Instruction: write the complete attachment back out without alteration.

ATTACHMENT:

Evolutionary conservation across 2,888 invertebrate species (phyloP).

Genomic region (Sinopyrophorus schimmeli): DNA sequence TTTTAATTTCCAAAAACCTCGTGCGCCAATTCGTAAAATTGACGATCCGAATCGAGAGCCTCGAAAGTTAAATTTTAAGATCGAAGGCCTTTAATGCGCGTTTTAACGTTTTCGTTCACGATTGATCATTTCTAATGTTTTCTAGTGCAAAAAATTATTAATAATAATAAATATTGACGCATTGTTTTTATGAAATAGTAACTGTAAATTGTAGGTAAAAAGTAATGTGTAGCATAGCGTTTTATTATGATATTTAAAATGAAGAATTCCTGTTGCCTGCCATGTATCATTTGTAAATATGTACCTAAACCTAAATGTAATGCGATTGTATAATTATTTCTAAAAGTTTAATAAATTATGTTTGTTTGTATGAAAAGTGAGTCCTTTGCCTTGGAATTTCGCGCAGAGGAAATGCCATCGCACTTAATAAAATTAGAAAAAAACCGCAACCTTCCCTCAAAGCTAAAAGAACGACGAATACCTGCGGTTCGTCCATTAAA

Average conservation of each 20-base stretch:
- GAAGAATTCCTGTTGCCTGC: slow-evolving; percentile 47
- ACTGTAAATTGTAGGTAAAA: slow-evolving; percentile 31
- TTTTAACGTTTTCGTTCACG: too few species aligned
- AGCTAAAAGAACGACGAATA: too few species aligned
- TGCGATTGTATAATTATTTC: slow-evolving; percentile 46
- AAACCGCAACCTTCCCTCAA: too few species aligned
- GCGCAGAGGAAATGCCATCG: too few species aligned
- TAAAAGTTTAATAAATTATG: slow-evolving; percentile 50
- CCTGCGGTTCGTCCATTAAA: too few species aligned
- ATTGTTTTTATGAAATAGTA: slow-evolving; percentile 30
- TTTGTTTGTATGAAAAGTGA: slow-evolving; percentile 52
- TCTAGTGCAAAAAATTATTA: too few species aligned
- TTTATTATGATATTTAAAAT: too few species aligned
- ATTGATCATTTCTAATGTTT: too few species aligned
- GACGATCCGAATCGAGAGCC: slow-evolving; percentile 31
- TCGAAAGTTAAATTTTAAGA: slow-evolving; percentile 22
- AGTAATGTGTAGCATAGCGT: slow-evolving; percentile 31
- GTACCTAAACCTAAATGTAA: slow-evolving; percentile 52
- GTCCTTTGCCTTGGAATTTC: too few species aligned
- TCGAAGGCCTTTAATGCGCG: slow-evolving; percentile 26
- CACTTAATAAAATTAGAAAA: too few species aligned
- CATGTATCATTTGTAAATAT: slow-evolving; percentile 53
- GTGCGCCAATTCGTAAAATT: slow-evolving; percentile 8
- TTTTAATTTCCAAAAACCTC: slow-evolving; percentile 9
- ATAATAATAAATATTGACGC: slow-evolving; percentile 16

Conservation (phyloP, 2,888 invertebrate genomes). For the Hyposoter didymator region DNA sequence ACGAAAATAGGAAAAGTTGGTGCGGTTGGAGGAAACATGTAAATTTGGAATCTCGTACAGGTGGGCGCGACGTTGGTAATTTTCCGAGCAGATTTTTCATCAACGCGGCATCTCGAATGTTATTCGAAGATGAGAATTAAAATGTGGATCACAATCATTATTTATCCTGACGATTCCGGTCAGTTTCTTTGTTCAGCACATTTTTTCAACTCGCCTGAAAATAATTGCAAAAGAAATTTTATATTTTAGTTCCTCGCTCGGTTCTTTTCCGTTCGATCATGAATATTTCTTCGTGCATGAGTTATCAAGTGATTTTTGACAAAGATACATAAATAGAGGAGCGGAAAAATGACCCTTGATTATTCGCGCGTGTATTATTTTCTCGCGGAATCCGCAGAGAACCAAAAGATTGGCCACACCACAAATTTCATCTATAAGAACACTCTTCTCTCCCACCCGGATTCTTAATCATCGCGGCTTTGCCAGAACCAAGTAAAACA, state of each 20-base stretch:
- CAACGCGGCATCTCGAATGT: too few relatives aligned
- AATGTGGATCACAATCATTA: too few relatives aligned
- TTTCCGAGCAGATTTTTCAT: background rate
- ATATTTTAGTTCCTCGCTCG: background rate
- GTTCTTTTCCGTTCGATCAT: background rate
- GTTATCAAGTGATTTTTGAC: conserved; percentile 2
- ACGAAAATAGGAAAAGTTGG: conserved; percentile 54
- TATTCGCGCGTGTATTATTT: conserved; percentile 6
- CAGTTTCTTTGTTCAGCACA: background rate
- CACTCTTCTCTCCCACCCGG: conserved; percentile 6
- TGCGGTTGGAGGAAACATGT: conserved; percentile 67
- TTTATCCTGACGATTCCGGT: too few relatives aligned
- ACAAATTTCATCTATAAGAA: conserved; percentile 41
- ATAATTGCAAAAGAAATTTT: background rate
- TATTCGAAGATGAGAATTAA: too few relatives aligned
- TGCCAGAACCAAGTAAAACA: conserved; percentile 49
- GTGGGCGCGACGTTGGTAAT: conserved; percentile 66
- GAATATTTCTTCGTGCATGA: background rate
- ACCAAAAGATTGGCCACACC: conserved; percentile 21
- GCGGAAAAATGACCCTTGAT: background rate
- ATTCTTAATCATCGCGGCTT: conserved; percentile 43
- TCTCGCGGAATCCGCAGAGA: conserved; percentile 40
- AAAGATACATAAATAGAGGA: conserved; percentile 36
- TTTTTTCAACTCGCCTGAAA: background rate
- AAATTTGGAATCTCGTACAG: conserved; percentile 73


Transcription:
Evolutionary conservation across 2,888 invertebrate species (phyloP).

Genomic region (Sinopyrophorus schimmeli): DNA sequence TTTTAATTTCCAAAAACCTCGTGCGCCAATTCGTAAAATTGACGATCCGAATCGAGAGCCTCGAAAGTTAAATTTTAAGATCGAAGGCCTTTAATGCGCGTTTTAACGTTTTCGTTCACGATTGATCATTTCTAATGTTTTCTAGTGCAAAAAATTATTAATAATAATAAATATTGACGCATTGTTTTTATGAAATAGTAACTGTAAATTGTAGGTAAAAAGTAATGTGTAGCATAGCGTTTTATTATGATATTTAAAATGAAGAATTCCTGTTGCCTGCCATGTATCATTTGTAAATATGTACCTAAACCTAAATGTAATGCGATTGTATAATTATTTCTAAAAGTTTAATAAATTATGTTTGTTTGTATGAAAAGTGAGTCCTTTGCCTTGGAATTTCGCGCAGAGGAAATGCCATCGCACTTAATAAAATTAGAAAAAAACCGCAACCTTCCCTCAAAGCTAAAAGAACGACGAATACCTGCGGTTCGTCCATTAAA

Average conservation of each 20-base stretch:
- GAAGAATTCCTGTTGCCTGC: slow-evolving; percentile 47
- ACTGTAAATTGTAGGTAAAA: slow-evolving; percentile 31
- TTTTAACGTTTTCGTTCACG: too few species aligned
- AGCTAAAAGAACGACGAATA: too few species aligned
- TGCGATTGTATAATTATTTC: slow-evolving; percentile 46
- AAACCGCAACCTTCCCTCAA: too few species aligned
- GCGCAGAGGAAATGCCATCG: too few species aligned
- TAAAAGTTTAATAAATTATG: slow-evolving; percentile 50
- CCTGCGGTTCGTCCATTAAA: too few species aligned
- ATTGTTTTTATGAAATAGTA: slow-evolving; percentile 30
- TTTGTTTGTATGAAAAGTGA: slow-evolving; percentile 52
- TCTAGTGCAAAAAATTATTA: too few species aligned
- TTTATTATGATATTTAAAAT: too few species aligned
- ATTGATCATTTCTAATGTTT: too few species aligned
- GACGATCCGAATCGAGAGCC: slow-evolving; percentile 31
- TCGAAAGTTAAATTTTAAGA: slow-evolving; percentile 22
- AGTAATGTGTAGCATAGCGT: slow-evolving; percentile 31
- GTACCTAAACCTAAATGTAA: slow-evolving; percentile 52
- GTCCTTTGCCTTGGAATTTC: too few species aligned
- TCGAAGGCCTTTAATGCGCG: slow-evolving; percentile 26
- CACTTAATAAAATTAGAAAA: too few species aligned
- CATGTATCATTTGTAAATAT: slow-evolving; percentile 53
- GTGCGCCAATTCGTAAAATT: slow-evolving; percentile 8
- TTTTAATTTCCAAAAACCTC: slow-evolving; percentile 9
- ATAATAATAAATATTGACGC: slow-evolving; percentile 16

Conservation (phyloP, 2,888 invertebrate genomes). For the Hyposoter didymator region DNA sequence ACGAAAATAGGAAAAGTTGGTGCGGTTGGAGGAAACATGTAAATTTGGAATCTCGTACAGGTGGGCGCGACGTTGGTAATTTTCCGAGCAGATTTTTCATCAACGCGGCATCTCGAATGTTATTCGAAGATGAGAATTAAAATGTGGATCACAATCATTATTTATCCTGACGATTCCGGTCAGTTTCTTTGTTCAGCACATTTTTTCAACTCGCCTGAAAATAATTGCAAAAGAAATTTTATATTTTAGTTCCTCGCTCGGTTCTTTTCCGTTCGATCATGAATATTTCTTCGTGCATGAGTTATCAAGTGATTTTTGACAAAGATACATAAATAGAGGAGCGGAAAAATGACCCTTGATTATTCGCGCGTGTATTATTTTCTCGCGGAATCCGCAGAGAACCAAAAGATTGGCCACACCACAAATTTCATCTATAAGAACACTCTTCTCTCCCACCCGGATTCTTAATCATCGCGGCTTTGCCAGAACCAAGTAAAACA, state of each 20-base stretch:
- CAACGCGGCATCTCGAATGT: too few relatives aligned
- AATGTGGATCACAATCATTA: too few relatives aligned
- TTTCCGAGCAGATTTTTCAT: background rate
- ATATTTTAGTTCCTCGCTCG: background rate
- GTTCTTTTCCGTTCGATCAT: background rate
- GTTATCAAGTGATTTTTGAC: conserved; percentile 2
- ACGAAAATAGGAAAAGTTGG: conserved; percentile 54
- TATTCGCGCGTGTATTATTT: conserved; percentile 6
- CAGTTTCTTTGTTCAGCACA: background rate
- CACTCTTCTCTCCCACCCGG: conserved; percentile 6
- TGCGGTTGGAGGAAACATGT: conserved; percentile 67
- TTTATCCTGACGATTCCGGT: too few relatives aligned
- ACAAATTTCATCTATAAGAA: conserved; percentile 41
- ATAATTGCAAAAGAAATTTT: background rate
- TATTCGAAGATGAGAATTAA: too few relatives aligned
- TGCCAGAACCAAGTAAAACA: conserved; percentile 49
- GTGGGCGCGACGTTGGTAAT: conserved; percentile 66
- GAATATTTCTTCGTGCATGA: background rate
- ACCAAAAGATTGGCCACACC: conserved; percentile 21
- GCGGAAAAATGACCCTTGAT: background rate
- ATTCTTAATCATCGCGGCTT: conserved; percentile 43
- TCTCGCGGAATCCGCAGAGA: conserved; percentile 40
- AAAGATACATAAATAGAGGA: conserved; percentile 36
- TTTTTTCAACTCGCCTGAAA: background rate
- AAATTTGGAATCTCGTACAG: conserved; percentile 73